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syslog-ng Store Box 6.3.0 - Administration Guide

Preface Introduction The concepts of SSB The Welcome Wizard and the first login Basic settings User management and access control Managing SSB Configuring message sources Storing messages on SSB Forwarding messages from SSB Log paths: routing and processing messages Configuring syslog-ng options Searching log messages Searching the internal messages of SSB Classifying messages with pattern databases The SSB RPC API Monitoring SSB Troubleshooting SSB Security checklist for configuring SSB

Forwarding log messages to remote servers

This section describes how to forward messages from syslog-ng Store Box(SSB) to a remote server.

To forward messages from SSB to a remote server

  1. Navigate to Log > Destinations and select to create a new remote destination.

  2. Select Remote host.

    Figure 119: Log > Destinations — Creating server destinations

  3. Enter the IP address or hostname of the remote server into the Address field. Enter the port where the server is accepting syslog messages into the Port field.

    Note that the Address and Port pair must be unique for each remote destination.

  4. Select the network protocol used to transfer the log messages from the Transport field. The UDP, TCP, and the encrypted TLS protocols are available. The UDP and TLS protocols have additional parameters.

    When forwarding messages using UDP, the remote host will see the messages as if they originated from SSB. Select the Spoof source address option to make them seem to originate from their original sender.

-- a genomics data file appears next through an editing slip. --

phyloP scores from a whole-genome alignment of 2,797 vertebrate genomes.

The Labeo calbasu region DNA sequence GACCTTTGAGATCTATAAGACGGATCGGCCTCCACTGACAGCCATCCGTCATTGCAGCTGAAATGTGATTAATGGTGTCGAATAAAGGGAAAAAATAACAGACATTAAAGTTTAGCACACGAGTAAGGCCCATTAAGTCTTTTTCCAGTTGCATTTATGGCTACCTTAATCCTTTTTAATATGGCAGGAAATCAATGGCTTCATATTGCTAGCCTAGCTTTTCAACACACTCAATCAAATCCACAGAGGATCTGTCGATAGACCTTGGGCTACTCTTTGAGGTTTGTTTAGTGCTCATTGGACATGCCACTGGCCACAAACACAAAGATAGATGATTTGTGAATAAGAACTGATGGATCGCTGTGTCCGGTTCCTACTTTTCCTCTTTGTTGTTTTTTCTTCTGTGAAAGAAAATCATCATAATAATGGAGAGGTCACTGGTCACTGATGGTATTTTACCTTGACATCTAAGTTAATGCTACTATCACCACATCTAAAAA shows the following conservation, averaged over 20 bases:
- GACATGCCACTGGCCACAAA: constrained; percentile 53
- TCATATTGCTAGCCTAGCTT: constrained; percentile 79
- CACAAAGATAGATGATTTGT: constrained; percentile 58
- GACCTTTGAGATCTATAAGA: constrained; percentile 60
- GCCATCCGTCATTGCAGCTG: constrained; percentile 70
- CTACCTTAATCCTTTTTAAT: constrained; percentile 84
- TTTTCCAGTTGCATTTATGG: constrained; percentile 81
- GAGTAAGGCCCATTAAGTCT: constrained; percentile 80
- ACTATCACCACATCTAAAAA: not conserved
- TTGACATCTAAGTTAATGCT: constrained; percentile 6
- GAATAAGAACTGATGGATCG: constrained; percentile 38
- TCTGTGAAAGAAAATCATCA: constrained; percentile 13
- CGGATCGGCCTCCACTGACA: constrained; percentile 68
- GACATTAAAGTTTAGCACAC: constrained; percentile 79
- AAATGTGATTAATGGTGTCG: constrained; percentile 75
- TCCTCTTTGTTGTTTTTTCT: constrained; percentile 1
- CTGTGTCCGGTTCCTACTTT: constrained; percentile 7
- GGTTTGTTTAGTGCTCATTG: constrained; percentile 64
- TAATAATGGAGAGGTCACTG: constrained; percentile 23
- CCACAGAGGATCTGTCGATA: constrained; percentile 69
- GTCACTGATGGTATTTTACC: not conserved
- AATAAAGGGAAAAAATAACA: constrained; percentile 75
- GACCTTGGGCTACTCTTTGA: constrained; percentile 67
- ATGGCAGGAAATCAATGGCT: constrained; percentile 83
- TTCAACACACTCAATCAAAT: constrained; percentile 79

Caution:

    When using the Spoof source address option, SSB automatically truncates long messages to 1024 bytes, regardless of the Log > Options > Message size setting.

    For TLS, select a method to verify the identity of the remote host. The following options are available:

    • None: Do not request a certificate from the remote host, and accept any certificate if the host sends one.

    • Optional trusted: If the remote host sends a certificate, SSB checks if it is valid (not expired) and that the Common Name of the certificate contains the domain name or the IP address of the host. If these checks fail, SSB rejects the connection. However, SSB accepts the connection if the host does not send a certificate.

    • Optional untrusted: Accept any certificate shown by the remote host. Note that the host must show a certificate.

    • Required trusted (default setting): Verify the certificate of the remote host. Only valid certificates signed by a trusted certificate authority are accepted. See Uploading external certificates to SSB for details on importing CA certificates. Note that the Common Name of the certificate must contain the domain name or the IP address of the host.